AgResearch scientists overcome first hurdle in finding treatment for ryegrass staggers
24 November 2008
Two AgResearch scientists’ groundbreaking research into ryegrass staggers is featuring in the December issue of The Journal of Pharmacology and Experimental Therapeutics – an American publication that focuses on novel discoveries in pharmacology.
The research done by Forage Scientists, Dr Julie Dalziel and Dr Sarah Finch and their teams, in collaboration with a group of US researchers, looks at how toxins cause ryegrass staggers. Through this research, which was funded by a grant from the Marsden Fund (Royal Society of NZ) to Drs Dalziel and Finch, scientists finally know the mechanism that causes this condition.
Ryegrass staggers is characterised by muscle tremors and poor muscle coordination. The disease was first reported in the 1880s and is thought to cost New Zealand agriculture $100 million annually in lost animal production.
Building on previous research by various scientists within AgResearch, Drs Dalziel and Finch have now discovered the biological receptor that the toxin acts on to cause this neurological disorder. “We knew the cause, but we didn’t know how the tremor-causing compounds were having their effect,” says Dr Finch.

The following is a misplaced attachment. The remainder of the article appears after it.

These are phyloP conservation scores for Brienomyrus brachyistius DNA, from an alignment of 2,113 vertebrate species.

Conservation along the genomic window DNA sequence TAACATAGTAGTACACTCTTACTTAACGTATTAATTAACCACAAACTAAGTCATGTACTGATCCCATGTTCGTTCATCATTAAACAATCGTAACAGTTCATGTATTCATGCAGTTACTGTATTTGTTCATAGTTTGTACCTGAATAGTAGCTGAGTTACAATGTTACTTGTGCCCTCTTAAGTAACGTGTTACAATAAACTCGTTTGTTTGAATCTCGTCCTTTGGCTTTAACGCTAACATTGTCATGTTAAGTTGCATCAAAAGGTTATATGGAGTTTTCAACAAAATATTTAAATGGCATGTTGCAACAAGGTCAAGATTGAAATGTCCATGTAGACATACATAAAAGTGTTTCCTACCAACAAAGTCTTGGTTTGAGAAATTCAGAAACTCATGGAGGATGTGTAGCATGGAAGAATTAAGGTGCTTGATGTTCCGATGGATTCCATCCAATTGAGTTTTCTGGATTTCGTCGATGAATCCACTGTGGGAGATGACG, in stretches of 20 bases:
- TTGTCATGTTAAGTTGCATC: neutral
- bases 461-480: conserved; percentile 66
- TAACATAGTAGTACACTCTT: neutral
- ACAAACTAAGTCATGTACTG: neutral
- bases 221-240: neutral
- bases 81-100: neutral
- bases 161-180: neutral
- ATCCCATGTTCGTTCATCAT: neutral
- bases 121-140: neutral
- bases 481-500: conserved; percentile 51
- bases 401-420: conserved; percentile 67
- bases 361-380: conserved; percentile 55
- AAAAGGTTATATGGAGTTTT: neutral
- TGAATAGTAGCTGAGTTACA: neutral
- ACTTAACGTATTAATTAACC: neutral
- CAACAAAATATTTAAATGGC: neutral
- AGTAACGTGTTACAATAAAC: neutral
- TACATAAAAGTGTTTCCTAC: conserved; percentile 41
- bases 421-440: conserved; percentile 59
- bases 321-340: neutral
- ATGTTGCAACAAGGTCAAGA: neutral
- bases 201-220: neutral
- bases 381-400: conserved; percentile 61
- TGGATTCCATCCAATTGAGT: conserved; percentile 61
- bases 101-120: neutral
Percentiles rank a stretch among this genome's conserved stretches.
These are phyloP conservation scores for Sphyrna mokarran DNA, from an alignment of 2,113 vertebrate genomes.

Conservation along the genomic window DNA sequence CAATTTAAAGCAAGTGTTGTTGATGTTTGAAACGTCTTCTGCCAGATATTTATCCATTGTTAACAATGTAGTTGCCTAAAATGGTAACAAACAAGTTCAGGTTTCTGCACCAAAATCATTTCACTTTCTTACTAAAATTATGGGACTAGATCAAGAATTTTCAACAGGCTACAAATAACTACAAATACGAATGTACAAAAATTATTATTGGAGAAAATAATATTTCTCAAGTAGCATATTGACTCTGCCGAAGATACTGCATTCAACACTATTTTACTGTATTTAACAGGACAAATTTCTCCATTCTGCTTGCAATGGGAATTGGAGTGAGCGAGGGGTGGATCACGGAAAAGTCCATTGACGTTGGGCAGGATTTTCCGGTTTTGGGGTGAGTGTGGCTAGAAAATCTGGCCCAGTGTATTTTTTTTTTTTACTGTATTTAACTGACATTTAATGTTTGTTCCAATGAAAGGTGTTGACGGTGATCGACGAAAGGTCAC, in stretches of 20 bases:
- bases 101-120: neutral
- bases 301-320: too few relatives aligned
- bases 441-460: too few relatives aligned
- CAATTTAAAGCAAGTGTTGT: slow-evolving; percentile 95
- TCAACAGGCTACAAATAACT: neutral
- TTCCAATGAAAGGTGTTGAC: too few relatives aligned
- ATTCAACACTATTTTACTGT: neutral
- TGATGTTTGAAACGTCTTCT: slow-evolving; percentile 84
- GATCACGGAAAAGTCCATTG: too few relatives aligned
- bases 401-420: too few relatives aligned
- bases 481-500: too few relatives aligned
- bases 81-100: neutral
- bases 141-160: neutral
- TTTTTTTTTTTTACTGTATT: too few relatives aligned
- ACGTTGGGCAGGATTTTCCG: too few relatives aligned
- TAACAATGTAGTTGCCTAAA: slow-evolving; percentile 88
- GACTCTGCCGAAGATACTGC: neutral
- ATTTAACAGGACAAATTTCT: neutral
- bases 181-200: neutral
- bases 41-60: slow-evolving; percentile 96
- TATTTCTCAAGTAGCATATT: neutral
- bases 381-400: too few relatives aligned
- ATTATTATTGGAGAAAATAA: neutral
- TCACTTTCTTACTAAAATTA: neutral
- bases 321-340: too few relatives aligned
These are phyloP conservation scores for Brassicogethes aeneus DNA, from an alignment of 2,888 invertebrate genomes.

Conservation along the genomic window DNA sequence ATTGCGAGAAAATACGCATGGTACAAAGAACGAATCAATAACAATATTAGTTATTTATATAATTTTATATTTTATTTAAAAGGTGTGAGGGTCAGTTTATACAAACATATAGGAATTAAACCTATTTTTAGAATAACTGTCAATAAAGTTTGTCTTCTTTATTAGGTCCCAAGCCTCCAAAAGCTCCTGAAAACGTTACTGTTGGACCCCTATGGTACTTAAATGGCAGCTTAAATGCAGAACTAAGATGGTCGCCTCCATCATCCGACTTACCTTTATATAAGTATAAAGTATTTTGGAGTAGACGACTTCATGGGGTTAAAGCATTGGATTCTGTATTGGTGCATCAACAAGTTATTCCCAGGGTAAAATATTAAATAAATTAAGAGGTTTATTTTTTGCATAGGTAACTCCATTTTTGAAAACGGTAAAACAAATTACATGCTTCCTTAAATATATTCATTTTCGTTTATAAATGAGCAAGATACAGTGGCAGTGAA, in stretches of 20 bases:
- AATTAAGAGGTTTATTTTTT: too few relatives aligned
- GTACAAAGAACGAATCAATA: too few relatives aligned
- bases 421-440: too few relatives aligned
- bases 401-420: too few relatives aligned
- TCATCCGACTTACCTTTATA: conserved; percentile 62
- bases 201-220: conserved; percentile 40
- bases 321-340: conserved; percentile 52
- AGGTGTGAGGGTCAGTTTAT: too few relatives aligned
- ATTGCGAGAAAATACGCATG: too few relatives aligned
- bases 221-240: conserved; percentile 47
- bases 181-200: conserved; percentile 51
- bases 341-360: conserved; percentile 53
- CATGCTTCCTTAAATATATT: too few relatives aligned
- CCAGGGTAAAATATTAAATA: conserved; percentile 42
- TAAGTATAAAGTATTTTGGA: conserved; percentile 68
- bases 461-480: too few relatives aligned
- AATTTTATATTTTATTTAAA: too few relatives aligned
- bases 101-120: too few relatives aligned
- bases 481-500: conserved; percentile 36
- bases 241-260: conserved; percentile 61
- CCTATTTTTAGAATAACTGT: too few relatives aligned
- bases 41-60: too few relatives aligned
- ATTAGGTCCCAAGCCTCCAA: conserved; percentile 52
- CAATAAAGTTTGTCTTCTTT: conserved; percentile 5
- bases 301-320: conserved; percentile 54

Drs Finch and Dalziel focussed on an ion channel called the BK Channel. Ion channels are responsible for the electrical signalling that underlies movement, sensation and thought. An ion channel that has a specialized role in regulating this electrical signalling is the BK channel (large conductance calcium-activated potassium channel).
Dr Finch says through using mice that did not have BK channels (bred by their collaborators at Stanford University) they have discovered that without a BK channel the toxins didn’t have an effect on animals. She explains that the experiments involved giving mice lolitrem B (the toxin produced by the endophytic fungus). “Ordinary mice gave a tremor response similar to ryegrass staggers while mice without BK channels gave no response,” she says. “This discovery is of great significance and over a century after the first report of ryegrass staggers, the mechanism of tremor production is finally known. This means we can now start looking at ways to treat ryegrass staggers by reversing the effect or preventing it from happening altogether.”
Dr Dalziel says their findings also provide valuable insight into human disorders of motor function. “These findings could be useful from a pharmaceutical viewpoint, as they suggest new therapies for human neural dysfunction of tremor and impaired motor coordination and balance,” she says.